The 2018 eighth biennial audit published recently by CEDR (Centre for Effective Dispute Resolution) makes interesting, if not entirely surprising, reading for those interested in commercial and civil mediation.  This audit does not cover family, community, ACAS or The Court Service Small Claims mediations.

Mediations are confidential and accordingly all statistics about numbers, settlement rates etc must be viewed with a degree of caution.    Nevertheless, the audit is based on a survey completed by 336 UK based mediators, who represent more than 50% of the individual membership of the CMC (Civil Mediation Council) – a statistically significant sample.

The main conclusions of the audit are as follows:

  • Mediations in the civil and commercial fields have increased from 10,000 in 2016 to 12,000 in 2018; the greater part of this increase flowing from organised schemes such as those supported by NHS Resolution, leading employers and by courts such as the Court of Appeal.
  • The overall settlement rate remains high at 89% (up from 86% in 2016) with 74% (67% in 2016) settling on the day and 15% (19% in 2016) settling shortly afterwards.
  • 45% of all cases now settle by mediation, compared with 43% which settle by negotiation and 12% which resolve by trial (4%), arbitration or another ADR process. Comparative figures for 2016 are not available.
  • 49% of mediators responding to the survey were legally qualified. This is up from 43% for respondents to the 2016 survey, but down from the 62% who responded to the 2012 survey. Women account for 35% of respondents (no change from 2016) and BAME groups 10% (8% for 2016).
  • About 200 mediators (145 in 2016) are instructed in around 85% of non-scheme commercial cases.

In addition to mediators who responded to the survey, lawyers instructing mediators also responded, listing the following factors (top five) in order of preference when choosing a mediator: availability, professional reputation (experience/status), sector experience, fee levels, professional reputation (mediation style).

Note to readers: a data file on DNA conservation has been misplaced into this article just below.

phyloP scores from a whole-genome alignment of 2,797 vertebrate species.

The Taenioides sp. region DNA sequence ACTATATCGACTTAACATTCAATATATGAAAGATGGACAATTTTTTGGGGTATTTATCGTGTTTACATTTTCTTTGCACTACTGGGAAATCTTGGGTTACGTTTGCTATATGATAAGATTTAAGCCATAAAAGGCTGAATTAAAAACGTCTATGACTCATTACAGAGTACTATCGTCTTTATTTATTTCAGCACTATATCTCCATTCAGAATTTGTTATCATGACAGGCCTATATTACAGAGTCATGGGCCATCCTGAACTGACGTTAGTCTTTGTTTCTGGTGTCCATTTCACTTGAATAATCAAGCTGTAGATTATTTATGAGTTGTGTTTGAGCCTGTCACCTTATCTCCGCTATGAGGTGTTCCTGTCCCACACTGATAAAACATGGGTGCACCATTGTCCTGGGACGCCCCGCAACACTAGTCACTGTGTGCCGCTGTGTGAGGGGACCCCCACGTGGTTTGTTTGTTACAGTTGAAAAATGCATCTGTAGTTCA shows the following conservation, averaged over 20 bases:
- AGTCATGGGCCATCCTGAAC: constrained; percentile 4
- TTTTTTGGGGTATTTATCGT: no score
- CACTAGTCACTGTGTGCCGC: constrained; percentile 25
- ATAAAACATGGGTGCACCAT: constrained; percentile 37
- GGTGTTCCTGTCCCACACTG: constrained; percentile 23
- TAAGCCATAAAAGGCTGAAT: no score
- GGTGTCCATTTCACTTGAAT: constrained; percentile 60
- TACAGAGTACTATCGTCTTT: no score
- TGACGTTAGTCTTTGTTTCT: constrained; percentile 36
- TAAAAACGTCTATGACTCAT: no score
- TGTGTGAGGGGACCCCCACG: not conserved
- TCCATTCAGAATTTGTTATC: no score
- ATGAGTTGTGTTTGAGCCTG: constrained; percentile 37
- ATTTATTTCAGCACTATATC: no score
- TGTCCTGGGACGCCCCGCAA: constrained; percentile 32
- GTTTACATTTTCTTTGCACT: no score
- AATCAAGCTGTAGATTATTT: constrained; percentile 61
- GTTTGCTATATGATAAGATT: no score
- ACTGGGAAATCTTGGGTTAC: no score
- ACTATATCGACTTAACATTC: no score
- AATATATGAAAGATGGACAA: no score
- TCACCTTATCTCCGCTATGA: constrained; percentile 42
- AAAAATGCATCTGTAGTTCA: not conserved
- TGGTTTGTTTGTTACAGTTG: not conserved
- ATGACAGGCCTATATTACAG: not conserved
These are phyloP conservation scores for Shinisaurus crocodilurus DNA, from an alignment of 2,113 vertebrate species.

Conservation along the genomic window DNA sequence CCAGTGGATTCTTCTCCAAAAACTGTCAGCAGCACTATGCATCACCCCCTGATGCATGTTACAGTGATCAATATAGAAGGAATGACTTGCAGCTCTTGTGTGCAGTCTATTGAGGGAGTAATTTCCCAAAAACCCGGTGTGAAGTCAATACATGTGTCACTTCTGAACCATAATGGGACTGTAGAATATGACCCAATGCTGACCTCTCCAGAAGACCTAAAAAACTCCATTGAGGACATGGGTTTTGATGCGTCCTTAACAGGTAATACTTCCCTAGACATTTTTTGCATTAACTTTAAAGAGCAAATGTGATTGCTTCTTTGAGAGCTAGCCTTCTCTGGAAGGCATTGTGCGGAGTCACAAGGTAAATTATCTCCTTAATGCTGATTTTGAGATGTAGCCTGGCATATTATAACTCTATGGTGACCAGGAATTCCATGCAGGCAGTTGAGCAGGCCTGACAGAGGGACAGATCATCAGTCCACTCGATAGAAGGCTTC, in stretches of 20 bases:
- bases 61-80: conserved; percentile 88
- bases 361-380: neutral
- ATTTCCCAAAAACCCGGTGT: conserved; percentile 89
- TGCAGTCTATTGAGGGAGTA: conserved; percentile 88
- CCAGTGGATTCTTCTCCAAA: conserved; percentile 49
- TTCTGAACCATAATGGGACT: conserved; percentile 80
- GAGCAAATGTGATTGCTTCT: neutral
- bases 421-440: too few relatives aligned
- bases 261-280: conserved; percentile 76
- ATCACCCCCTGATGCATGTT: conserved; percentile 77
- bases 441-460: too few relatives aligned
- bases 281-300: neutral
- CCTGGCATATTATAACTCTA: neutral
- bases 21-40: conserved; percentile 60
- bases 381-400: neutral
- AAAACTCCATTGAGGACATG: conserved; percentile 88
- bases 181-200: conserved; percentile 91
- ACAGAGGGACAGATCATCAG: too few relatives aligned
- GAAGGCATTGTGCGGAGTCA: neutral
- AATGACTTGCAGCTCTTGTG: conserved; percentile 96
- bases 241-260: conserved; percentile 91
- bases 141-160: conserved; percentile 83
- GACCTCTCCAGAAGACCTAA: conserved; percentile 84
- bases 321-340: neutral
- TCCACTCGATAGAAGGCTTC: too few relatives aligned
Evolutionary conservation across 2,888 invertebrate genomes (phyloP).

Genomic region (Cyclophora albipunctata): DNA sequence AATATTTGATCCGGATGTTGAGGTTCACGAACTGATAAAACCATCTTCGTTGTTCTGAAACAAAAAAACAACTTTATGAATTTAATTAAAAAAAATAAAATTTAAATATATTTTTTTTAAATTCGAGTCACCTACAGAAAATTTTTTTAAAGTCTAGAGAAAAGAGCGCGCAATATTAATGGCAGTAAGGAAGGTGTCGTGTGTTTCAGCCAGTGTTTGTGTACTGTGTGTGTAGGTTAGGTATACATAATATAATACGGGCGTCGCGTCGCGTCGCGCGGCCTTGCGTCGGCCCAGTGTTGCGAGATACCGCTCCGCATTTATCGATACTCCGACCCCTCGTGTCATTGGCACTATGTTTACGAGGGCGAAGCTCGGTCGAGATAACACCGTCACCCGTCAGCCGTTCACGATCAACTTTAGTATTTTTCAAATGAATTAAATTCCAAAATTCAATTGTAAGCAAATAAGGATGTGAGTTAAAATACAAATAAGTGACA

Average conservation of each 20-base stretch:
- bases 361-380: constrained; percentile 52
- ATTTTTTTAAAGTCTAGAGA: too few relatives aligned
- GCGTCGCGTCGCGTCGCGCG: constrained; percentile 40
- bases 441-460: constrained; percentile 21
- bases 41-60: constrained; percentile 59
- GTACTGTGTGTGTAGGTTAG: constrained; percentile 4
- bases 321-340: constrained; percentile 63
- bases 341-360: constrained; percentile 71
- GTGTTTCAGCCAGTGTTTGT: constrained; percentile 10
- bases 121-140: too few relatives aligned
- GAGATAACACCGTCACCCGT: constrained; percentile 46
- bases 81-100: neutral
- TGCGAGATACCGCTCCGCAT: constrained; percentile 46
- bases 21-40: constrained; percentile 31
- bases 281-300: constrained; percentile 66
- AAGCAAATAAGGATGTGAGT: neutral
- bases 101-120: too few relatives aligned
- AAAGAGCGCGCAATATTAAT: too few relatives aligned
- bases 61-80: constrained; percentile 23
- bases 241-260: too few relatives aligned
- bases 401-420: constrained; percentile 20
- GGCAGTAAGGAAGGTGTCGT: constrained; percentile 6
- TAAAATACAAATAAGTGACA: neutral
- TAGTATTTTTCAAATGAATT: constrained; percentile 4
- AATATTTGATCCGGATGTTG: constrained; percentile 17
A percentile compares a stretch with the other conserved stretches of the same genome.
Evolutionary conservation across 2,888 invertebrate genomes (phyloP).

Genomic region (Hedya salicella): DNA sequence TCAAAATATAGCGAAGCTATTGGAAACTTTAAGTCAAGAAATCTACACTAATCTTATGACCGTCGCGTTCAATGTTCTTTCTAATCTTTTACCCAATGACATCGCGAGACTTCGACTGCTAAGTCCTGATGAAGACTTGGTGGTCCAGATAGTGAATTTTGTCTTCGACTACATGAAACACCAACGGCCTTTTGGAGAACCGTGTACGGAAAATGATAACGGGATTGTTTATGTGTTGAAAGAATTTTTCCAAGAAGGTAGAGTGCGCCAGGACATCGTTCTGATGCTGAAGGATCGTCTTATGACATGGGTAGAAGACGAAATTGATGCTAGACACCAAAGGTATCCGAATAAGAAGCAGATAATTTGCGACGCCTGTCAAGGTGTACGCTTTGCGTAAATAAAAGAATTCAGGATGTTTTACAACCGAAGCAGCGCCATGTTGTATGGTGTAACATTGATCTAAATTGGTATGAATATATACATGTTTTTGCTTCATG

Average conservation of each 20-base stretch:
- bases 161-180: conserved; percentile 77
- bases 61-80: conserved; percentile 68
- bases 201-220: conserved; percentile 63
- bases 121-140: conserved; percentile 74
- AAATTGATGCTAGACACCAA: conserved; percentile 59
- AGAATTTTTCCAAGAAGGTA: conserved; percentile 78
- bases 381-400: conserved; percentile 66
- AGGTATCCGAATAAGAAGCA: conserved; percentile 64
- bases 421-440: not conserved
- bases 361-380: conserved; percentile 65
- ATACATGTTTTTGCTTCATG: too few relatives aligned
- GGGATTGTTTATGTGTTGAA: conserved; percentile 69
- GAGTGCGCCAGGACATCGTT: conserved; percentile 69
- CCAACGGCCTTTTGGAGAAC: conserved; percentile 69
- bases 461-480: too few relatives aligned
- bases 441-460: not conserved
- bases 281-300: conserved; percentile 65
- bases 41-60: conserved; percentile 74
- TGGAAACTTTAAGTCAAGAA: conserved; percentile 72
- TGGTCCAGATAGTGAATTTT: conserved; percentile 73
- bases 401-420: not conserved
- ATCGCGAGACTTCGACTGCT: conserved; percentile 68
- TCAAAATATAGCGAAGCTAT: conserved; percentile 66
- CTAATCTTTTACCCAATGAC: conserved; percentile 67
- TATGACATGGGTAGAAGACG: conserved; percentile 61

Most lawyers seemed satisfied with the performance of mediators, 83% (2016, 81%) being rated as performing very well or quite well and 13% (2016, 14%) as performing adequately.  The remaining 4% (2016, 5%) were rated as performing less than adequately, with just 1% (no change from 2016) rated as very poor.

Mediators were, in turn, asked to rate the performance of lawyers and clients whom they encountered at mediations.  For lawyers, 63% (69% in 2016) were perceived as having performed very well or quite well, 23% (2016, 19%) as performing adequately and 14% (2016, 12%) as less than adequately with 5% being very poor.  The figures for clients are similar.

CEDR comments that the majority of lawyers are familiar with the mediation process and are getting better at working within it, but about 15% are lagging behind.

As to trends, the audit notes increasing resistance (from lawyers, it seems) to the traditional joint meeting at the start of the day, although there appears to be an increase in joint meetings during the day as, perhaps, parties begin to see the advantages of face to face discussions.  There also seems to be an increase in contested probate cases.

The audit also, for the first time, sought responses from US based mediators. A separate report of what they had to say will be issued in due course.  This will be interesting as the UK market tends to follow what happens in the USA.


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